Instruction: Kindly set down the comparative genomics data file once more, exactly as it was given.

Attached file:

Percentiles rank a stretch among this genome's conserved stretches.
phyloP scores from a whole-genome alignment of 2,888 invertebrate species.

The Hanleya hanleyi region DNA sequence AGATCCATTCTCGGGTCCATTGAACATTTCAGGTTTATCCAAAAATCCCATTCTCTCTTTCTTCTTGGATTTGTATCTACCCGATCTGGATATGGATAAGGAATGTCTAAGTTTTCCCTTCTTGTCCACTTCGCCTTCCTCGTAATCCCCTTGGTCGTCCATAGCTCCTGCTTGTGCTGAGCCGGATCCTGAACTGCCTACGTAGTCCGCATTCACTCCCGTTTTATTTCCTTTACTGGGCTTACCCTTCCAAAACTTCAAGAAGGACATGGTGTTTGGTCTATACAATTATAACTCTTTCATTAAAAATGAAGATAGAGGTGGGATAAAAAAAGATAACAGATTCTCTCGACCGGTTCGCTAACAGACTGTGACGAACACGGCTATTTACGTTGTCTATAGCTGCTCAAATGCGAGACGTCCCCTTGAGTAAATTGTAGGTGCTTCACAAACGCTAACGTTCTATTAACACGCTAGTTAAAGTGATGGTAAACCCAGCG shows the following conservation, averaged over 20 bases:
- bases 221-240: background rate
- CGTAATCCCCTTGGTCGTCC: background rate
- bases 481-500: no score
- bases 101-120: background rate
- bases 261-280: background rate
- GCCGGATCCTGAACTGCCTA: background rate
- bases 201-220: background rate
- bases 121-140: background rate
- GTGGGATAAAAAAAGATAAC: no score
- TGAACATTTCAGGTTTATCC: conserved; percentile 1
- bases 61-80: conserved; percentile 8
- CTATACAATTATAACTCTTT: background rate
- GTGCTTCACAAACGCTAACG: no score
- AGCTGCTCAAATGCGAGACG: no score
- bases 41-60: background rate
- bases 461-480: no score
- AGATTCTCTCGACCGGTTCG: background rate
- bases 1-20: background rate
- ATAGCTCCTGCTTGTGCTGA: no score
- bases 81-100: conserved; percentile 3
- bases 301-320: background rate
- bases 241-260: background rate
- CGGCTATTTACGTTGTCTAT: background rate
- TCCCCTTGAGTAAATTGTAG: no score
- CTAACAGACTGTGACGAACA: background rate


Percentiles rank a stretch among this genome's conserved stretches.
phyloP scores from a whole-genome alignment of 2,888 invertebrate species.

The Hanleya hanleyi region DNA sequence AGATCCATTCTCGGGTCCATTGAACATTTCAGGTTTATCCAAAAATCCCATTCTCTCTTTCTTCTTGGATTTGTATCTACCCGATCTGGATATGGATAAGGAATGTCTAAGTTTTCCCTTCTTGTCCACTTCGCCTTCCTCGTAATCCCCTTGGTCGTCCATAGCTCCTGCTTGTGCTGAGCCGGATCCTGAACTGCCTACGTAGTCCGCATTCACTCCCGTTTTATTTCCTTTACTGGGCTTACCCTTCCAAAACTTCAAGAAGGACATGGTGTTTGGTCTATACAATTATAACTCTTTCATTAAAAATGAAGATAGAGGTGGGATAAAAAAAGATAACAGATTCTCTCGACCGGTTCGCTAACAGACTGTGACGAACACGGCTATTTACGTTGTCTATAGCTGCTCAAATGCGAGACGTCCCCTTGAGTAAATTGTAGGTGCTTCACAAACGCTAACGTTCTATTAACACGCTAGTTAAAGTGATGGTAAACCCAGCG shows the following conservation, averaged over 20 bases:
- bases 221-240: background rate
- CGTAATCCCCTTGGTCGTCC: background rate
- bases 481-500: no score
- bases 101-120: background rate
- bases 261-280: background rate
- GCCGGATCCTGAACTGCCTA: background rate
- bases 201-220: background rate
- bases 121-140: background rate
- GTGGGATAAAAAAAGATAAC: no score
- TGAACATTTCAGGTTTATCC: conserved; percentile 1
- bases 61-80: conserved; percentile 8
- CTATACAATTATAACTCTTT: background rate
- GTGCTTCACAAACGCTAACG: no score
- AGCTGCTCAAATGCGAGACG: no score
- bases 41-60: background rate
- bases 461-480: no score
- AGATTCTCTCGACCGGTTCG: background rate
- bases 1-20: background rate
- ATAGCTCCTGCTTGTGCTGA: no score
- bases 81-100: conserved; percentile 3
- bases 301-320: background rate
- bases 241-260: background rate
- CGGCTATTTACGTTGTCTAT: background rate
- TCCCCTTGAGTAAATTGTAG: no score
- CTAACAGACTGTGACGAACA: background rate